In The Reality Dysfunction, Peter F. Hamilton introduces us to a large cast of heroes and villains, some of whom are living, and others who possess the bodies of others.  In the worlds of the Confederation, he suggests the infinite and varied ways in which human society may evolve and mature.  He offers up interstellar and planetary wars that would reduce George Lucas, the director and creator of “Star Wars,” to tears.  And he presents us with conundrums that lie at the heart of human existence. 

Ask yourself these questions.  What if destroying the body proved insufficient to halt the actions of our most hardened criminals?  What if armed conflict proved incapable of resolving the thorniest conflicts that fester within and between societies?  Those factors being the case, what might we do to preserve our values, our cherished way of life?  And what kind of people would we have to become?

Yeah, you're right.  Such questions boggle the mind, don't they?  No wonder they call it Space Opera.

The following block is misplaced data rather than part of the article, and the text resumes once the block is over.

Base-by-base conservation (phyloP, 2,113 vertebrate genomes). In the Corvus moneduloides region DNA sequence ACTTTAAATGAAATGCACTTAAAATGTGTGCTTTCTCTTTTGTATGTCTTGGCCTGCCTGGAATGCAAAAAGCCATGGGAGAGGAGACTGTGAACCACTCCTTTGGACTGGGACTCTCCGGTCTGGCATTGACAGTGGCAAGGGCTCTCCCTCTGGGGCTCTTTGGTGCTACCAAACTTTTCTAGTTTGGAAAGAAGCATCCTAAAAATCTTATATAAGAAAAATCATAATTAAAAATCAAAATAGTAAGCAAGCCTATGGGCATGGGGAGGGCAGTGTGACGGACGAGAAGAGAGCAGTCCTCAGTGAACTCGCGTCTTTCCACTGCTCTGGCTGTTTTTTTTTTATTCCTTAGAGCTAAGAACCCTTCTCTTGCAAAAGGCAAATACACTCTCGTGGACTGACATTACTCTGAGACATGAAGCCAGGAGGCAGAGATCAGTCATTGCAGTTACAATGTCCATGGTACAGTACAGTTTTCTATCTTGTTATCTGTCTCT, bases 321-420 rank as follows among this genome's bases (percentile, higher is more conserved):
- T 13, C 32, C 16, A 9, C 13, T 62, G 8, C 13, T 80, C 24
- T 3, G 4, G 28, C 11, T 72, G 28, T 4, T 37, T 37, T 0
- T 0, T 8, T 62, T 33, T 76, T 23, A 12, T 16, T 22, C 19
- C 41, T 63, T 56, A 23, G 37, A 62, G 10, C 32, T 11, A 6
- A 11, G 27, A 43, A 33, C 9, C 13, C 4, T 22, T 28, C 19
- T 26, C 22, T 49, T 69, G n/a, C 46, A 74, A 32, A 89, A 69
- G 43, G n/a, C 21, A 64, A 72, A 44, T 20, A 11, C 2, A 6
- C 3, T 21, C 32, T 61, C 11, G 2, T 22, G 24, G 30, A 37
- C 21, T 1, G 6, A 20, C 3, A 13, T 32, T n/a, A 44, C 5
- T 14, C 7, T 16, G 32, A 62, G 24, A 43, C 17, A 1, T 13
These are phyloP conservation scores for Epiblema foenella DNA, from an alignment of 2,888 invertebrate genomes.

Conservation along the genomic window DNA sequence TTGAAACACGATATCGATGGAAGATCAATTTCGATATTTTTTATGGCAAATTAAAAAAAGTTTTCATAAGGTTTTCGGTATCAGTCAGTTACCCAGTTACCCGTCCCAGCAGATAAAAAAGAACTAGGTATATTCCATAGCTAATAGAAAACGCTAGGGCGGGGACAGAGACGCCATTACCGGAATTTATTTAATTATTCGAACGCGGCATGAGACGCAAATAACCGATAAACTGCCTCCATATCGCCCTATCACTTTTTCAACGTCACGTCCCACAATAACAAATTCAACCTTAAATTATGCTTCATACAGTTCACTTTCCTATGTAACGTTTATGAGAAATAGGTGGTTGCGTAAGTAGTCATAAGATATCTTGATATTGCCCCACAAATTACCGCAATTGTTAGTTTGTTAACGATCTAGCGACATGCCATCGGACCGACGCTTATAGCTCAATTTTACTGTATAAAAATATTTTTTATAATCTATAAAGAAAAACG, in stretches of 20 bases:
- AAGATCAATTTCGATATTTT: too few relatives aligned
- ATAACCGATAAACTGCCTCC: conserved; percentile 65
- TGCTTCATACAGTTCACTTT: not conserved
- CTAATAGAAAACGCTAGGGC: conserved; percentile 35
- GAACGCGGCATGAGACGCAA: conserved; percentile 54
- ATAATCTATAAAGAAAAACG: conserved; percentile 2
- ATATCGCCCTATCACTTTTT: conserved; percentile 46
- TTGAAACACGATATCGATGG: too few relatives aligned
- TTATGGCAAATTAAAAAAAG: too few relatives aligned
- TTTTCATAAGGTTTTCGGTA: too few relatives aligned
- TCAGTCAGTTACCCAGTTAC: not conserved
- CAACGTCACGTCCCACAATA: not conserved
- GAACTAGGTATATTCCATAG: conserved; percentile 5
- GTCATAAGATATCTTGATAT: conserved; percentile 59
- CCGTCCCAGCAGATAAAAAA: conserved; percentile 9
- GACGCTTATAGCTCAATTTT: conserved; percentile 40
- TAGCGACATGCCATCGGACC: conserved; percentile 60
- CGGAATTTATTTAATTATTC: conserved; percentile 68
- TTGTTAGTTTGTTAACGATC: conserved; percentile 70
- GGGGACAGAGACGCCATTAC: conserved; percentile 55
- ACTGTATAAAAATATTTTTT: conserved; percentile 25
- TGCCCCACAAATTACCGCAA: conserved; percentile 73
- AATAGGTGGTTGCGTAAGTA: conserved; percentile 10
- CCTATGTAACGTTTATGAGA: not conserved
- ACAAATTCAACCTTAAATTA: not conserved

Dragon Dave

Monday, September 23, 2013

Please Don't Criticize Michael Palin

On November 9, 1981, Michael Palin records in his diary:

"The Missionary: Mark II" arrives from the typist's, and I fall on it and read it through eagerly.  It reads very well and I'm happy with the last-minute cuts and readjustments.  And I laughed more, much more, than at Mk 1.

Sent the script round by cabs to Neville [the producer] and Richard L [the slated director].  Watch some television.  Can't keep my mind on my writing.  I'm half hoping the phone will ring before I go to bed and bring some breathless enthusiasm from one or another of them for the new script.  This is what I need now.

Ironically, the phone rings a few hours later, and he learns from the distribution company that "Time Bandits," the film over which he and Terry Gilliam worked so hard (and agonized so much) has taken in more during its first three days in America than any film the company previously handled.  

I'd still rather have had a phone call about The Missionary, he records.

The following morning, Neville Thompson calls.  

"My heart sinks utterly as he tells me that he wants to see the original script, because he feels I've lost a lot in the rewrites.  I'm sure he doesn't realize what a dashing blow this is after two months' rewriting. Anything but wild enthusiasm is a dashing blow!"